Still on I Ki. 22:34
As an earlier lesson discussed, Job 40:10, in six short words, gave us four priceless word to describe the glory of God. I often have a hard distinguishing meaning of “splendor” and “glory” or “majesty” in English, and so I won’t easily be able to distinguish the underlying Hebrew terms, but together they contribute a symphony of terms to enrich our understanding of the literature and, for some people, of God. But haphak won’t completely let me go, and so I want to return, at first, to some of the fascinating words that emerge from I Ki 22:34, where we last saw haphak.
Let’s begin with mashak, which appears in this verse. In this case it means to “draw” a bow. But the root sound ma is used in an even more noted passage in the Bible, where Moses’ midwife, after giving him over to the daughter of Pharaoh, said she named him Moses (משֶׁה) because she drew him out (מָשָׁה, mashah) of the water (mayim). That mashah never really caught on in ancient Hebrew is evident when we see it only appears two other times, and they “copy” each other, and both relate to drawing out of “many waters” (mayim rabbim; II Sam. 22:17; Ps. 18:16). Thus, we have to go with mashak (36x). In I Ki. 22:34 we have someone “drawing (mashak) a bow (qesheth).”
Mashak also appears in Gen. 37:28, where the “Midianite (מִדְיָנִי) traders (סָחַר, sachar is the verb meaning “to trade/travel about. Functioning as a noun it means “merchants”) passed by (abar) and they drew up (mashak) and lifted up (alah) Joseph from the pit (bor) and sold (makar) him. . .” Note that two verbs were supplied for the act of “lifting up.” Mashak also appears in Deut. 21:3, the passage which discusses what to do with a dead body that has been found. “And it will be (hayah) that the city (iyr) nearest (qarob) to the slain person (חָלָל, chalal can mean “to kill” or “to profane”). . the elders (zaqen) take a heifer (עֶגְלָה, eglah) which has not been worked (abad) and which has not drawn (mashak) with a yoke (עֹל, ol). . “ Then the judicial procedure continues. We could take trips down all of those words, but hasten back to mashak. In Josh. 6:5, we have instructions preparatory to taking the town of Jericho. “And it will be (hayah) in drawing air/sounding (mashak) with the horn (qeren) of the ram (יוֹבֵל, yobel), and when one hears (shama) the sound (qol) of the trumpet (שׁוֹפָר, shophar) all the people (am) shall shout (רוּעַ, rua) with a great (gadol) shout (תְּרוּעָה, teruah), and the walls (חוֹמָה, chomah) of the city (iyr) shall fall (naphal).” I have just realized that I could go on nearly forever with mashak, which is only one word in I Ki. 22:34, and that was only one example of haphak, and I might never return. Twelve new words so far.
Thus, let’s move on to another word from I Ki. 22:34. The word tom appears in Gen. 20:5 where we meet a recurrent problem for the Patriarchs in Genesis—trying to pass one’s wife off as one’s sister. Part of the verse has: “in the integrity (tom) of my heart (leb) and innocence (נִקָּיוֹן, niqqayon) of my hands (yad) have I done (asah) this (zoth). The word “innocence” is derived from the verb נָקָה, naqah (“to be innocent or clean or pure or clear or free”). One can, for example, be “free from” (naqah) an oath (שְׁבוּעָה, shebuah; Gen. 24:8). The Psalmist can say: “As for me (ani), in my integrity (tom) you uphold/support (תָּמַךְ, tamak) me; you have set (natsab) me before you (panim) forever (olam).” One other Psalm reference will be enough: “But I will walk (halak) in my integrity (tom). Redeem (פָדָה, padah) me and be gracious (חָנַן, chanan) to me.” While we are on “redeem,” we should note that “redemption” is פְדוּת (paduth; Ps. 111:9; 130:7).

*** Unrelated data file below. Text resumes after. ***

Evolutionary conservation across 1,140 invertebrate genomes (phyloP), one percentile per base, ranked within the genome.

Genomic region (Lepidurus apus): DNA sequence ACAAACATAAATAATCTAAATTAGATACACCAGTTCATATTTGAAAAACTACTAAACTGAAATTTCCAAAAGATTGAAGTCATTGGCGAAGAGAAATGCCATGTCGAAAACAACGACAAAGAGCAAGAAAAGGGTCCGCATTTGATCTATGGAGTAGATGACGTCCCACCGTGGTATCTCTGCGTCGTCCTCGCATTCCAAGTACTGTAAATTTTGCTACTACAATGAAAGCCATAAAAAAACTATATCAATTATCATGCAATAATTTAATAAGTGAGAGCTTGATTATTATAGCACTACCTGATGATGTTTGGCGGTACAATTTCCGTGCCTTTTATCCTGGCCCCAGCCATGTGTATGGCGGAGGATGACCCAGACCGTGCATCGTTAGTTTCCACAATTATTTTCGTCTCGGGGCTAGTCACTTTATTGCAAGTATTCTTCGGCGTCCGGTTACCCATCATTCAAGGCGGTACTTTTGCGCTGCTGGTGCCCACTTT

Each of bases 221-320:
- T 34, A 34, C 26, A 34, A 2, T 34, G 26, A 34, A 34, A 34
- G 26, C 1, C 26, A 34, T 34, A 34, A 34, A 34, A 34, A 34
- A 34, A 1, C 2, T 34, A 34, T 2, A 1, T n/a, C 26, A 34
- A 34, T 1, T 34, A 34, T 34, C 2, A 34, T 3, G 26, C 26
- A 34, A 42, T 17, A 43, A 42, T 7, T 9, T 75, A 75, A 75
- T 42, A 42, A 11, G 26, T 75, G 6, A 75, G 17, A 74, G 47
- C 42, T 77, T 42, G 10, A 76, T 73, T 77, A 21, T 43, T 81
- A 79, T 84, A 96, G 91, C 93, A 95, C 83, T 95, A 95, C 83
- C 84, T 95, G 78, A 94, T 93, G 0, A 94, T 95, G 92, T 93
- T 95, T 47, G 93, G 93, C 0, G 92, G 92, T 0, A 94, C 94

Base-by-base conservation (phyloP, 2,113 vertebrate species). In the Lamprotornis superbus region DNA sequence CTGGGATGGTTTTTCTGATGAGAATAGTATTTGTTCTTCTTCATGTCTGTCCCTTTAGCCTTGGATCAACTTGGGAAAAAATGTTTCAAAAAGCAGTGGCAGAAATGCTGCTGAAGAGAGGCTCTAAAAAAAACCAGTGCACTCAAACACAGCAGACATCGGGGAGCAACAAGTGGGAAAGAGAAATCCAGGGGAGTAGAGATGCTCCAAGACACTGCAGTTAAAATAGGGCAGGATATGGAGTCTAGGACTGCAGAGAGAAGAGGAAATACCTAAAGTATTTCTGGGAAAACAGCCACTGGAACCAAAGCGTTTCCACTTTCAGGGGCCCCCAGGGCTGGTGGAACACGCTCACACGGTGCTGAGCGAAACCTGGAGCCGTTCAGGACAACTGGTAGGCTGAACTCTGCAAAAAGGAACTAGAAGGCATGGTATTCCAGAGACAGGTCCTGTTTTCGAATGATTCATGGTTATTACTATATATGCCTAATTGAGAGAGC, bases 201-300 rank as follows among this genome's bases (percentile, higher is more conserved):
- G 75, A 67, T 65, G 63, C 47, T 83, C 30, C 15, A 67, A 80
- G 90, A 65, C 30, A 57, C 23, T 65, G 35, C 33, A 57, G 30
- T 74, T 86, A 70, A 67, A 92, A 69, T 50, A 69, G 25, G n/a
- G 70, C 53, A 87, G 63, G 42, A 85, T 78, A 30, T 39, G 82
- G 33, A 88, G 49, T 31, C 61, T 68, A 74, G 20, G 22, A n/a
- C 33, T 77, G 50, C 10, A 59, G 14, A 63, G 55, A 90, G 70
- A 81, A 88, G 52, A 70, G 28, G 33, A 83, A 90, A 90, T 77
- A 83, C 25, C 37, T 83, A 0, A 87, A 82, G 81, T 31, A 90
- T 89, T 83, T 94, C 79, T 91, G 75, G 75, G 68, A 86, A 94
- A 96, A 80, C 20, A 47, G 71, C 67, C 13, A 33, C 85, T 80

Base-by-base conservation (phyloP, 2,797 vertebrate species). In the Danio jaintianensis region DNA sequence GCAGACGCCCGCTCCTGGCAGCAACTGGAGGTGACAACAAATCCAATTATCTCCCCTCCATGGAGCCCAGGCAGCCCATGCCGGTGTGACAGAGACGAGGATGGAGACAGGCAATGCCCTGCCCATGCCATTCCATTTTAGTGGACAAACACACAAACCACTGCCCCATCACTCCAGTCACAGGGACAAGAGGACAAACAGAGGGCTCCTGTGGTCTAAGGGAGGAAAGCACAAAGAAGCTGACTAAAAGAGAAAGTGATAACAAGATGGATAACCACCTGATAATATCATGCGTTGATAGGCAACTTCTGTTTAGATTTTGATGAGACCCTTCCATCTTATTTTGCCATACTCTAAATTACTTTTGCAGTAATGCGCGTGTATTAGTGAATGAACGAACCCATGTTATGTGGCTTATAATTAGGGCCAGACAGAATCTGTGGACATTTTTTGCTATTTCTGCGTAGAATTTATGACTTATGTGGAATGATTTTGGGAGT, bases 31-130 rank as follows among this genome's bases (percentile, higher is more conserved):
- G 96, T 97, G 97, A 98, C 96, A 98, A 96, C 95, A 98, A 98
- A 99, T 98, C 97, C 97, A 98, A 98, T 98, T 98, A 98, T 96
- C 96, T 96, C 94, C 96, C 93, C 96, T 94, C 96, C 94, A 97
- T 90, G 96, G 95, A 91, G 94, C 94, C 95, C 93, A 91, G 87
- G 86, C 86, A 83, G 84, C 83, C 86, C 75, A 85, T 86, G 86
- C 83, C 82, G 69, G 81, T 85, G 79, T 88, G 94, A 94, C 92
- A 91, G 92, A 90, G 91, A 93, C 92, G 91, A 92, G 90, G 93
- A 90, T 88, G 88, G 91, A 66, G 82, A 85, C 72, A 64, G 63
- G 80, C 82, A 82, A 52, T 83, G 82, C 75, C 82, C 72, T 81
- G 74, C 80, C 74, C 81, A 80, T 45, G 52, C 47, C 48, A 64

We can do more with the words of I Ki. 22:34 (Note that this inclination to “explore” is really at the heart of the learning endeavor. There certainly is what you might call “ordered” or “focused” learning, but this way to master words encourages a willingness to make distant journeys that don’t always appear to have a fixed goal. Yet, we are making it to complete knowledge of Biblical Hebrew. . .) Let’s look at “armor” (shiryon). Shiryon is prominent in the narrative of David and Goliath (I Sam. 17). Goliath is described as follows: “He had a bronze (nechosheth) helmet (כּוֹבַע, koba) on his head (rosh) and with armor (shiryon) with scales (קַשְׂקֶשֶׂת, qasqeseth) was he attired /armed (labash), and the weight (mishqal) of the armor (shiryon) was five (chamesh) thousand (אֶלֶף, eleph) shekels (shekel). . .” The word qesqeseth just rolls off your tongue; it really points to the scales of fish, but that it can be used to describe armor is an added bonus.
A few more verses with shiryon might be helpful. We may get no words out of this verse, but the combination of equipment in II Chron. 26:14 helps us: “Uzziah (עֻזִּיָּה) prepared/established ( כּוּן, kun) for them (hem), for the entire (kol) army (tsaba) shields (magen), and spears/lances (רֹמַח, romach) and helmets (koba) and armor (shiryon) and bows (qesheth) and stones (eben) for slinging (קֶלַע, qela’).” See how many words we know from this list? Impressive. The word rendered “slinging” is usually translated “hanging” in the Bible, but the modern meaning (if Google Translate can be trusted) is “slingshot.” Perfect.
We conclude with one final verse, where shiryon is used metaphorically. In Is. 59:17 we are told, “For he clothed himself (labash) with righteousness (צְדָקָה, tsedaqah) as armor (shiryon) and a helmet (koba) of salvation (יְשׁוּעָה, yeshuah) for his head (rosh) and he put on (labash) garments (beged) of vengeance (נָקָם, naqam) for clothing (תַּלְבּשֶׁת, tilbosheth; a hapax, but it is easy to see its derivation), and he was clad/wrapped himself (עָטָה, atah) with zeal (קִנְאָה, qinah) as a cloak (meil, which we have seen). Welcome to the language, which you are impressively mastering each day! More than 30 new words today.
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